Plans to disrupt Donald Trump’s state visit branded ‘mindless idiocy’

US President Donald Trump is to visit the UK next month. Picture: AFP/Getty Images
US President Donald Trump is to visit the UK next month. Picture: AFP/Getty Images
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Protesters planning to disrupt US President Donald Trump’s state visit to Britain next month have been accused of “mindless idiocy”.

Tory former chief whip Lord Jopling said the US president should be allowed to come to Parliament during his visit.

He said the UK’s relationship with the US must not be “soured by boorish and mindless exhibitionism”.

Lord Jopling said that despite a regrettable shift away from multilateralism, the US remained a close and continuing ally.

“We still have considerable influences with them which we must preserve and develop.”

The former agriculture minister said that despite reservations about the Trump administration’s “unpredictability”, he deplored the approach of those who planned to “hurl insults” at the president when he comes to London.

“I believe it is mindless idiocy to threaten to disrupt the visit of the Queen’s guest when he comes here next month,” he said, to cheers from peers.

Lord Jopling said it was astonishing that people were attempting to prevent Donald Trump coming to Parliament, “this ancient bastion of free speech and generosity to visitors”.

He added: “Surely our vital and continuing need is to continue a warm but objective relationship with our US friends and that must not be soured by boorish and mindless exhibitionism.”

His comments came in debate on the international relations committee’s report on UK foreign policy in a shifting world order.

Its chairman, Tory former Cabinet minister Lord Howell of Guildford said global power had plainly shifted and been redistributed worldwide, demanding “some deep re-thinking about our national strategy”.

Lord Howell said developments in China and the US had “shaken to the core the assumptions on which our foreign policy has been predicated for the last 70 years”.

He said the change of approach by the US under Donald Trump was “deadly serious” for the UK.

Unlike the US, the UK Government did not see high-tech China as the “number one enemy, although we obviously have to be very cautious”.

Nor did the UK see the nuclear deal with Iran as “something to be pushed aside” or see trade wars as benefiting anybody.

Lord Howell said the digital age challenge came not just from China, adding: “The whole of Asia is on the march.”

He told the Lords: “Our report concludes that to operate effectively in this new environment, we have to combine our military hard power, our technology and our considerable soft power with a new dexterity and agility.”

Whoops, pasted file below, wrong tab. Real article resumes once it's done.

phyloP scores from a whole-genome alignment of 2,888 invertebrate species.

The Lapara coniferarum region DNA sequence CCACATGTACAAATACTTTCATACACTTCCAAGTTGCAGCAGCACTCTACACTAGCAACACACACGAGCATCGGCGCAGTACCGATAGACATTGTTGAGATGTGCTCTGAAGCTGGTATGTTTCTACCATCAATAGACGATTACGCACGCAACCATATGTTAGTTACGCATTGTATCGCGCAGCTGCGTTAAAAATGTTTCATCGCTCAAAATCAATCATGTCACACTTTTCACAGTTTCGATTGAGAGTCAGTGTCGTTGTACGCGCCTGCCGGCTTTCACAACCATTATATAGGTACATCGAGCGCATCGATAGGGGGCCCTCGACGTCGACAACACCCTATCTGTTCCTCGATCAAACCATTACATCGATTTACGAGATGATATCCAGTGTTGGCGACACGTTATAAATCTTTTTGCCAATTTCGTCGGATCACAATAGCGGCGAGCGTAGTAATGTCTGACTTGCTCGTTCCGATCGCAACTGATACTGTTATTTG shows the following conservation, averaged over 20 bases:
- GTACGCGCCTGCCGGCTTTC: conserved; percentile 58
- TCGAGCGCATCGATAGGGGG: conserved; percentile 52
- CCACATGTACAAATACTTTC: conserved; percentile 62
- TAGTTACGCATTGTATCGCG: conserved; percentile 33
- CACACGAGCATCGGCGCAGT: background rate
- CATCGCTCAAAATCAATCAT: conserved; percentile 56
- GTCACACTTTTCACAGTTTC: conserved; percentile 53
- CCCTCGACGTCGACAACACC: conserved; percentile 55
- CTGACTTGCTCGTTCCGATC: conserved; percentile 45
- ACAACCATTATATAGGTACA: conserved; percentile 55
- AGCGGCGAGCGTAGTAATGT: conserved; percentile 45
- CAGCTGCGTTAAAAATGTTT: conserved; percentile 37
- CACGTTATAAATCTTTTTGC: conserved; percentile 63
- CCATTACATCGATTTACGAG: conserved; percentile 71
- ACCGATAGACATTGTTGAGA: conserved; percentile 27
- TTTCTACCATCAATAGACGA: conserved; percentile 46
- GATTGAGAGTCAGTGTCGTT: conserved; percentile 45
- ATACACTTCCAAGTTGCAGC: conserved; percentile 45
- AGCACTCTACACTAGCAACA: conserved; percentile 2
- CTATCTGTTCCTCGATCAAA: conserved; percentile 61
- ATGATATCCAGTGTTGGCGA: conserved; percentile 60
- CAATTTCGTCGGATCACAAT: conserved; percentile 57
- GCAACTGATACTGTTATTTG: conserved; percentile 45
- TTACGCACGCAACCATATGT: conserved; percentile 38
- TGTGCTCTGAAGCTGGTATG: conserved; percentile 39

Tory former chancellor Lord Lamont pointed to the “unilateralism that is now appearing in American policy” and the differing views between London and Washington.

He said: “It is right that when we have differences even with our oldest ally that we express them quite openly.

“What is the value of a long-standing deep friendship if we can’t speak frankly to each other and when we disagree be quite open about it.”

Former UK ambassador to the US Lord Kerr of Kinlochard said agreed with “the need to be courteous when the president comes to London but I do hope that we won’t pull our punches”.

Arguing the relationship had to be based on honesty, he said: “I watched Margaret Thatcher handle Ronald Reagan.

“The reason he so respected her was her insistence on tackling the difficult issues and on plain speaking.”

Lord Bates, who quit as a minister at the Department for International Development (Dfid) last month to walk from Belfast to Brussels in a quest to find “common ground” on Brexit, stressed the need to focus on conflict prevention.

He said: “During my time as a minister in Dfid I was struck that when a military or emergency humanitarian response was required the international community could mobilise with awesome efficiency and release billions of pounds.

“But when conflict prevention initiatives were suggested there was kind of gentle smile and a tilt of the head and we’d begin fumbling down the back of the ministerial sofa for loose change.”

Arguing that the risk of a “great power conflict is probably at its highest for 50 years”, he added: “At the same time it’s becoming more and more difficult to respond effectively through multilateral institutions.

“So our attention must turn to working with others on conflict prevention.

“Peacebuilding, peacekeeping, arbitration, conflict prevention need to become a core competence of UK foreign policy going forward, not an optional add on.”

He said: “We must learn to mobilise for peace where we used to mobilise for war.”

Labour former defence secretary Lord Browne of Ladyton warned that tensions between the West and Russia could escalate into a crisis and “result in either an accidental or deliberate use” of nuclear weapons.

While stressing the need for engagement with Moscow, he said this would not mean ignoring Russian aggression.

Lord Browne said: “My argument is that dialogue is an element of a policy that includes the recognition and rejection of and the deterrence of that sort of behaviour.

“It doesn’t mean giving Russia a free pass.

“Maintaining a meaningful level of contact with our adversaries has always been an imperative for mutual security.

“We understood this during the Cold War.”

He added: “We appear now to be in a downward spiral of confrontation in which dialogue is treated by us as a reward to be earned rather than a diplomatic tool to be deployed.”

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